❦ First Published on
First posted on Friday, 26 July, 2019. ❦ I recently purchased the latest chapter in the IL-2 Sturmovik series of flight simulators, Battle of Bodenplatte, and was pleased to discover that my story for a pilot biography is now in the video game. 🇺🇦 🕊
Below is my original entry for a pilot biography, that included a paragraph or two inspired by Orwell’s essay Such, Such Were The Joys.
The bits of text highlighted in yellow such as $[name] are called variables, and they are replaced by the name and birth date you choose for your pilot in the game.
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$[name] was born in a small fishing village on the English coast in the winter of $[birthdate]. Dad was blinded by shell fragments in France in 1914, and mom took care of the household and their grocery shop. There was very little money, so $[firstName] and his brother worked from a young age, taking turns helping in the shop during the cold months and selling ice cream and fish and chips by the beach when the weather was warm.
A shy, sensitive person, he spent his childhood by the water where he loved to look at gulls, suspended in the air, that would, now and again, swoop down to steal a chip or a cone. He went for long walks on the sands and through meadows of trees and shrubs bent toward land by the force of the wind from the sea.
He did not like school or groups of people, and was often reprimanded by teachers for daydreaming in class. One day, a large, powerful boy picked on him, and when he answered back, the big boy grabbed $[firstName]’s arm and twisted it in a terribly painful way while the pack of boys that always followed the big one laughed and cheered.
Moments later, when the big boy’s and the pack’s attention was elsewhere, $[firstName] approached, as calmly and nonchalantly as he could, and suddenly, without warning and with all his weight behind it, smashed a fist into the big boy’s face with a force that surprised him. When he eventually got up, the big boy did not hit him back, and despite continuously asking to fight him — $[firstName] would always refuse — would not attack, then or ever again.
After leaving school $[firstName] studied biology and natural history in the library while spending time at home helping as he had done before. During a visit, his brother, now a mechanic and student pilot, remarked how he often saw $[firstName] looking up while helping tend the garden, and not long after, on a warm, windy morning, asked him to come along and see the view from above — his first flight.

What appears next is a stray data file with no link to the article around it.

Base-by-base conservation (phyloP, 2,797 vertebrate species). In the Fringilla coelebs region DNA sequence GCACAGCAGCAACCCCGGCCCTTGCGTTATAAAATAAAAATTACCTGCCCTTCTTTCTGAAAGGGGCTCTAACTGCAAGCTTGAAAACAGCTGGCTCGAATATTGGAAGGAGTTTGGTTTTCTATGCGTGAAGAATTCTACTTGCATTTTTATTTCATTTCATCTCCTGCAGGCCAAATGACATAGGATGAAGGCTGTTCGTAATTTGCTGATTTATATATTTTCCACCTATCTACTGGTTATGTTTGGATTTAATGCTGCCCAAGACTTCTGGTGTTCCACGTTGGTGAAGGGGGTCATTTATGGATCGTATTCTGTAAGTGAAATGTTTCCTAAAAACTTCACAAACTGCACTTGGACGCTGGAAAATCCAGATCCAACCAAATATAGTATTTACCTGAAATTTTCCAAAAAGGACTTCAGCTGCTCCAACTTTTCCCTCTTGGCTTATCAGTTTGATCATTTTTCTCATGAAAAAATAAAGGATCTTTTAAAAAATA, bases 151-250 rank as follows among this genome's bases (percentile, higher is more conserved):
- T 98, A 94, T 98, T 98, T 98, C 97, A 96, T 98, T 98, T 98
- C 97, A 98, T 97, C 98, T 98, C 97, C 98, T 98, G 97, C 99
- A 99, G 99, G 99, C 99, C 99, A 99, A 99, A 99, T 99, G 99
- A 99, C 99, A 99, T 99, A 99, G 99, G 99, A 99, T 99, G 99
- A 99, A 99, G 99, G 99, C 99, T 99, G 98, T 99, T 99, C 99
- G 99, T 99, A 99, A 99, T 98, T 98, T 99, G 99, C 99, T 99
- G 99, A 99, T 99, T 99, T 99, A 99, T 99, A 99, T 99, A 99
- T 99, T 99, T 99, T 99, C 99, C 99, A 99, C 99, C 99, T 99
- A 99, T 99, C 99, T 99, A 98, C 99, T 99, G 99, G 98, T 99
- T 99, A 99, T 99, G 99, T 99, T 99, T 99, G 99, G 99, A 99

When the glider was released from the airplane towing it, $[firstName] remembers being amazed at first about the initial silence, followed by the sound of the wind, the ringing of cow bells, the words between people, the shutting of doors.
Then, looking up, and around, the movement of the ailerons, the banking of the wings, white and yellow clouds and glints of sunlight through moisture on the canopy, the beauty of the green landscape and, on the horizon, the blue distance of the sea.
From that day onward his love of flight would only grow, while newspapers, terrible sounds from the radio and the skies, and the increasing rationing of supplies, brought the war home.
In the warm months of $[startDate], $[startRank] $[lastName], then $[age] years old, received notice to report to $[startSquadronName]. He was going to fly across the water to fight over the continent.
As he walked through the garden, he stopped and touched a flower, feeling the gentle texture of the petals. He opened the small metal gate, stepped through, and closed it, with its little clanking sound.
He waved to the window where he could make out his mother’s face, dancing amid the reflections of the garden in the glass panes, his father by her side.
Tears blurred his vision, and as he moved, also him, from the point of view of his parents, behind the slowly melting pane.
* * *
Though neither were pilots, the story is loosely based on my grandfather’s and father’s early life, as I can trace my love for the wind and things that fly to my visits to England as a boy.
My grandfather, Frank Griffee, was blinded by shell fragments in 1914 at La Bassée, France, and together with his wife, Ethel Griffee, helped bring up my father, Peter Griffee, and his brother, Alan Griffee, in England during the Second World War.
My uncle, Alan, also experienced war as a young man in North Africa and the Middle East in the late 1940’s , and later became a professional news photographer and co-founder of a photography agency.
During my time as an intern there I learned to use Photoshop and also flew in a glider for the first time — a thrilling birthday present from Alan and my aunt Beu.
Dad grew up in Bristol and Cornwall and sold ice cream on the beach when he was a boy. He loved nature, animals, and especially the sea.
One of the few times I remember dad crying was after he received a telephone call from England informing him that his father had died.
It makes me happy to have a little of dad live on in various digital worlds that I have enjoyed because of him since my childhood. It makes me glad that today, in most places in the world, we are fighting an invisible enemy, rather than ourselves.
See also: Combat Air Mail, and more IL-2 posts.
Prior entry: The Uncensored Library
Next entry: Focus Writer